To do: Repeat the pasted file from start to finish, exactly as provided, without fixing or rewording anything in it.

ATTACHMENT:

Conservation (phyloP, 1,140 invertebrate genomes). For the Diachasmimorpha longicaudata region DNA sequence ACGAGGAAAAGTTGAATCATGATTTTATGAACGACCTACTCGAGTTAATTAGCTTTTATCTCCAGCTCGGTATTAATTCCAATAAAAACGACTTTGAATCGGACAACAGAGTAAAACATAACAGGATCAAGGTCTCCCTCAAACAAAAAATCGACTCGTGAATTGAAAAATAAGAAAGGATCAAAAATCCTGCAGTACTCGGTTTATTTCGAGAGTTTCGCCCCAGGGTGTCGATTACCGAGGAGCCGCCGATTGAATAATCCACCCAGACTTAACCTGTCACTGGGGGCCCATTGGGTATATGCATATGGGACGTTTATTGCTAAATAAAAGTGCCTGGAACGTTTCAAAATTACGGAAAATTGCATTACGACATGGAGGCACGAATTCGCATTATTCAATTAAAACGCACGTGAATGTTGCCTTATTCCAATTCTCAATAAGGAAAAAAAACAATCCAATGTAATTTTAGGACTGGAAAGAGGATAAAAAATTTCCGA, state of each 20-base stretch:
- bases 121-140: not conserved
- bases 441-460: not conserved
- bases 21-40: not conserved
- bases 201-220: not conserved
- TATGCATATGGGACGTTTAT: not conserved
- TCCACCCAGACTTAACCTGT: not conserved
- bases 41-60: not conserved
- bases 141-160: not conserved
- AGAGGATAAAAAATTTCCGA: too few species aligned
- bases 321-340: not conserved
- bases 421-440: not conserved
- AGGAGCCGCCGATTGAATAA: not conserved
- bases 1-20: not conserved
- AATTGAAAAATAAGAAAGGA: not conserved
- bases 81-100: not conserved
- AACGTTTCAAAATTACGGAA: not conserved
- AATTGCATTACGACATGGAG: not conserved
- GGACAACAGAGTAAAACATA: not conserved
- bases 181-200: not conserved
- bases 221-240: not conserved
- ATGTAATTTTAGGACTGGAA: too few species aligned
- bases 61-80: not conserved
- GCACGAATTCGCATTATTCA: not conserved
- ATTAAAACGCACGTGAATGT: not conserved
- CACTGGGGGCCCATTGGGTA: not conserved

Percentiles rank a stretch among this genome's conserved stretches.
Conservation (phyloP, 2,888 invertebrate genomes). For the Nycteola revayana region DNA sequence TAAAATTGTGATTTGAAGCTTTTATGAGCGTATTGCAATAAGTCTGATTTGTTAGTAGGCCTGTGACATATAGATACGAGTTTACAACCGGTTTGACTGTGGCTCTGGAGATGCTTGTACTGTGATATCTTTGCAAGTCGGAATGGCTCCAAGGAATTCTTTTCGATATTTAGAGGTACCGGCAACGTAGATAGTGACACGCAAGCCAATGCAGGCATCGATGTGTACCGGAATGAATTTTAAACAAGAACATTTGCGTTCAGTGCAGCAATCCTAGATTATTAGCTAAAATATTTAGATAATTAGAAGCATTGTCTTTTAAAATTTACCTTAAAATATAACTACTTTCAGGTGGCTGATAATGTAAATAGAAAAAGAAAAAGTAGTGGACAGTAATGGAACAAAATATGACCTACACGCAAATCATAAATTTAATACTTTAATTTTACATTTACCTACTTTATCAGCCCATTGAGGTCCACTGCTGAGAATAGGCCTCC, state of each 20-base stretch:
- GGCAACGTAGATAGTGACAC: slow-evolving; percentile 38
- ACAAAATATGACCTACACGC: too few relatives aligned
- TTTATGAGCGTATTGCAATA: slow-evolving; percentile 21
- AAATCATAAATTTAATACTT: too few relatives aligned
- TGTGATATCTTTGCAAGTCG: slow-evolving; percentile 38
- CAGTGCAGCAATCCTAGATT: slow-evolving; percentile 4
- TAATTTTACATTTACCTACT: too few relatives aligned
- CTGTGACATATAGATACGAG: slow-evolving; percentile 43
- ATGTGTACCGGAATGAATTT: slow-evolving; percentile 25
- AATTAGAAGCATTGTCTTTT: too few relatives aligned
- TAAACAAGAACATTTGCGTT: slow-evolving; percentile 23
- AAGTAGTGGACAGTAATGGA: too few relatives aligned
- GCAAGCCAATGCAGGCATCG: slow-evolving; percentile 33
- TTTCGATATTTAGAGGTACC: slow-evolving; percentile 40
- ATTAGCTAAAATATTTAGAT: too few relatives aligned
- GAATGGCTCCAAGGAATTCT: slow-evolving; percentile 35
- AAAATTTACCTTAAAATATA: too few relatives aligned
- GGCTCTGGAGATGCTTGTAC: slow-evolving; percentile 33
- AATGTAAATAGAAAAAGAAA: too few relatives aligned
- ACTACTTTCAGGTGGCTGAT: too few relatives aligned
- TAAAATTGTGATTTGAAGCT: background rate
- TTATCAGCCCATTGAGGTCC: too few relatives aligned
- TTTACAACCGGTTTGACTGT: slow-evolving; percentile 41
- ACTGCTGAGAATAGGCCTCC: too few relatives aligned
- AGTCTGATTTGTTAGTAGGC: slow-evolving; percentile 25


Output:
Conservation (phyloP, 1,140 invertebrate genomes). For the Diachasmimorpha longicaudata region DNA sequence ACGAGGAAAAGTTGAATCATGATTTTATGAACGACCTACTCGAGTTAATTAGCTTTTATCTCCAGCTCGGTATTAATTCCAATAAAAACGACTTTGAATCGGACAACAGAGTAAAACATAACAGGATCAAGGTCTCCCTCAAACAAAAAATCGACTCGTGAATTGAAAAATAAGAAAGGATCAAAAATCCTGCAGTACTCGGTTTATTTCGAGAGTTTCGCCCCAGGGTGTCGATTACCGAGGAGCCGCCGATTGAATAATCCACCCAGACTTAACCTGTCACTGGGGGCCCATTGGGTATATGCATATGGGACGTTTATTGCTAAATAAAAGTGCCTGGAACGTTTCAAAATTACGGAAAATTGCATTACGACATGGAGGCACGAATTCGCATTATTCAATTAAAACGCACGTGAATGTTGCCTTATTCCAATTCTCAATAAGGAAAAAAAACAATCCAATGTAATTTTAGGACTGGAAAGAGGATAAAAAATTTCCGA, state of each 20-base stretch:
- bases 121-140: not conserved
- bases 441-460: not conserved
- bases 21-40: not conserved
- bases 201-220: not conserved
- TATGCATATGGGACGTTTAT: not conserved
- TCCACCCAGACTTAACCTGT: not conserved
- bases 41-60: not conserved
- bases 141-160: not conserved
- AGAGGATAAAAAATTTCCGA: too few species aligned
- bases 321-340: not conserved
- bases 421-440: not conserved
- AGGAGCCGCCGATTGAATAA: not conserved
- bases 1-20: not conserved
- AATTGAAAAATAAGAAAGGA: not conserved
- bases 81-100: not conserved
- AACGTTTCAAAATTACGGAA: not conserved
- AATTGCATTACGACATGGAG: not conserved
- GGACAACAGAGTAAAACATA: not conserved
- bases 181-200: not conserved
- bases 221-240: not conserved
- ATGTAATTTTAGGACTGGAA: too few species aligned
- bases 61-80: not conserved
- GCACGAATTCGCATTATTCA: not conserved
- ATTAAAACGCACGTGAATGT: not conserved
- CACTGGGGGCCCATTGGGTA: not conserved

Percentiles rank a stretch among this genome's conserved stretches.
Conservation (phyloP, 2,888 invertebrate genomes). For the Nycteola revayana region DNA sequence TAAAATTGTGATTTGAAGCTTTTATGAGCGTATTGCAATAAGTCTGATTTGTTAGTAGGCCTGTGACATATAGATACGAGTTTACAACCGGTTTGACTGTGGCTCTGGAGATGCTTGTACTGTGATATCTTTGCAAGTCGGAATGGCTCCAAGGAATTCTTTTCGATATTTAGAGGTACCGGCAACGTAGATAGTGACACGCAAGCCAATGCAGGCATCGATGTGTACCGGAATGAATTTTAAACAAGAACATTTGCGTTCAGTGCAGCAATCCTAGATTATTAGCTAAAATATTTAGATAATTAGAAGCATTGTCTTTTAAAATTTACCTTAAAATATAACTACTTTCAGGTGGCTGATAATGTAAATAGAAAAAGAAAAAGTAGTGGACAGTAATGGAACAAAATATGACCTACACGCAAATCATAAATTTAATACTTTAATTTTACATTTACCTACTTTATCAGCCCATTGAGGTCCACTGCTGAGAATAGGCCTCC, state of each 20-base stretch:
- GGCAACGTAGATAGTGACAC: slow-evolving; percentile 38
- ACAAAATATGACCTACACGC: too few relatives aligned
- TTTATGAGCGTATTGCAATA: slow-evolving; percentile 21
- AAATCATAAATTTAATACTT: too few relatives aligned
- TGTGATATCTTTGCAAGTCG: slow-evolving; percentile 38
- CAGTGCAGCAATCCTAGATT: slow-evolving; percentile 4
- TAATTTTACATTTACCTACT: too few relatives aligned
- CTGTGACATATAGATACGAG: slow-evolving; percentile 43
- ATGTGTACCGGAATGAATTT: slow-evolving; percentile 25
- AATTAGAAGCATTGTCTTTT: too few relatives aligned
- TAAACAAGAACATTTGCGTT: slow-evolving; percentile 23
- AAGTAGTGGACAGTAATGGA: too few relatives aligned
- GCAAGCCAATGCAGGCATCG: slow-evolving; percentile 33
- TTTCGATATTTAGAGGTACC: slow-evolving; percentile 40
- ATTAGCTAAAATATTTAGAT: too few relatives aligned
- GAATGGCTCCAAGGAATTCT: slow-evolving; percentile 35
- AAAATTTACCTTAAAATATA: too few relatives aligned
- GGCTCTGGAGATGCTTGTAC: slow-evolving; percentile 33
- AATGTAAATAGAAAAAGAAA: too few relatives aligned
- ACTACTTTCAGGTGGCTGAT: too few relatives aligned
- TAAAATTGTGATTTGAAGCT: background rate
- TTATCAGCCCATTGAGGTCC: too few relatives aligned
- TTTACAACCGGTTTGACTGT: slow-evolving; percentile 41
- ACTGCTGAGAATAGGCCTCC: too few relatives aligned
- AGTCTGATTTGTTAGTAGGC: slow-evolving; percentile 25